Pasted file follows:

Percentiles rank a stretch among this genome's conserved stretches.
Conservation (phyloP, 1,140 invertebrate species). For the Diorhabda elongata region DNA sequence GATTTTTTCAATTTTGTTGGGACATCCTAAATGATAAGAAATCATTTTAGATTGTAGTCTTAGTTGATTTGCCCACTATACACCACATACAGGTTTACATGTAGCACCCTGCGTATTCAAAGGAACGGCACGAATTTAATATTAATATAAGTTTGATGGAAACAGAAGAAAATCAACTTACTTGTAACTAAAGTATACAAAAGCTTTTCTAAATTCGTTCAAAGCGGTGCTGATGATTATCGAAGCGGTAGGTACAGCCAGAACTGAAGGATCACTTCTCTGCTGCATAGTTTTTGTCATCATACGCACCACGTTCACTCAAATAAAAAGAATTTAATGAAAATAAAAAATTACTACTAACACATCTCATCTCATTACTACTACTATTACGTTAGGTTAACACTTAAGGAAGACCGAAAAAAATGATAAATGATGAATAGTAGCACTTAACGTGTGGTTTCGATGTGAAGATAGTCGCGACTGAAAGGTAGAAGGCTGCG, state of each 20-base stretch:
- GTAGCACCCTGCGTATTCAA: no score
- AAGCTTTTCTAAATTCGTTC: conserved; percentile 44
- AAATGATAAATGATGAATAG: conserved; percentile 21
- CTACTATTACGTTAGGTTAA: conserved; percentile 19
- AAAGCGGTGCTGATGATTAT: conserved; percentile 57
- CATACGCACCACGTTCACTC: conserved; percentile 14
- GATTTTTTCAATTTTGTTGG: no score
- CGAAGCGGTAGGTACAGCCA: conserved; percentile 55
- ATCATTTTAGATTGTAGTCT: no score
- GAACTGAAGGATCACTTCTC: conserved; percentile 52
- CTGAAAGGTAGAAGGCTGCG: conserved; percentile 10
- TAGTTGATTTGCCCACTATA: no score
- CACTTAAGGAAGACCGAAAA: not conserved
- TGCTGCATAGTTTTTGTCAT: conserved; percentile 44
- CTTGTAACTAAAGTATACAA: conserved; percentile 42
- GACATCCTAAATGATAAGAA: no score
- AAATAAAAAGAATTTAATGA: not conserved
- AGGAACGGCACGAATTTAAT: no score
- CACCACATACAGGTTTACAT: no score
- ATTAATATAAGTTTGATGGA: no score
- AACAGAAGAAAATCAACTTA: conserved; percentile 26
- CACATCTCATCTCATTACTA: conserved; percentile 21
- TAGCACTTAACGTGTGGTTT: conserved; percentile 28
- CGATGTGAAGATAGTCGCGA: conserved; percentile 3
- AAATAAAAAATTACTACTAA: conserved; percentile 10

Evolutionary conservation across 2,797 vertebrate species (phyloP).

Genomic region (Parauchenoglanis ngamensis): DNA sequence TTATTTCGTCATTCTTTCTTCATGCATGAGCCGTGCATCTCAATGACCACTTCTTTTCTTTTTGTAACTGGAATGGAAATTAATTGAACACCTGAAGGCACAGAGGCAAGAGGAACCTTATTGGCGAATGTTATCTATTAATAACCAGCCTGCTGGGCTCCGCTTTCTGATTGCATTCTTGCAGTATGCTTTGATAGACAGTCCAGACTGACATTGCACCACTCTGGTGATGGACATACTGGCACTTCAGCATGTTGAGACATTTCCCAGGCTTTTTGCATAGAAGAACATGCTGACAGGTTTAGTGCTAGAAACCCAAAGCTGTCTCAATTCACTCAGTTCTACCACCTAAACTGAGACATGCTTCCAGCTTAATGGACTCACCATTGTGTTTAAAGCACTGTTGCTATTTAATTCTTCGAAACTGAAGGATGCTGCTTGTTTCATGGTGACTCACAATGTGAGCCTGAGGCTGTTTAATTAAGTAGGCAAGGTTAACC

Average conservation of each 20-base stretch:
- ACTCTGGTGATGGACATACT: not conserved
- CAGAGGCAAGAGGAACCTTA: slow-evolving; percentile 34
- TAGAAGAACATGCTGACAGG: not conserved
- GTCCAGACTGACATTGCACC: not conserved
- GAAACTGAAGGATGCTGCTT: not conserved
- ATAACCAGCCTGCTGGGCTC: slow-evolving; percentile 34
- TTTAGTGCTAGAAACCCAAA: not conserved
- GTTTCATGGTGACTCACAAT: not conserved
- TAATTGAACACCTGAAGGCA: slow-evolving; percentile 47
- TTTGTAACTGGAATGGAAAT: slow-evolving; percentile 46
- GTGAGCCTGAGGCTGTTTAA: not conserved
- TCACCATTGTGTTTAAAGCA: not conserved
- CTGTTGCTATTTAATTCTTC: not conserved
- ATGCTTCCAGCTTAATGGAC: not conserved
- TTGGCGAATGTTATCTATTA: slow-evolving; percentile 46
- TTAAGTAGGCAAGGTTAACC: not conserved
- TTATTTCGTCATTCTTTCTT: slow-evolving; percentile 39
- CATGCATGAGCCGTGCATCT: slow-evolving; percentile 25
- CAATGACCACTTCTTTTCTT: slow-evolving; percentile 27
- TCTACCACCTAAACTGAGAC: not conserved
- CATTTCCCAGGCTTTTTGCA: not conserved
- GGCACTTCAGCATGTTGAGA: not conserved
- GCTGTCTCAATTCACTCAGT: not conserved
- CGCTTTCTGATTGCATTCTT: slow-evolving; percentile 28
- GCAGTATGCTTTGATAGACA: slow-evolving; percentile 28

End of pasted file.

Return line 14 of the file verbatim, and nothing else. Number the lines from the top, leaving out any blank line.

- TAGTTGATTTGCCCACTATA: no score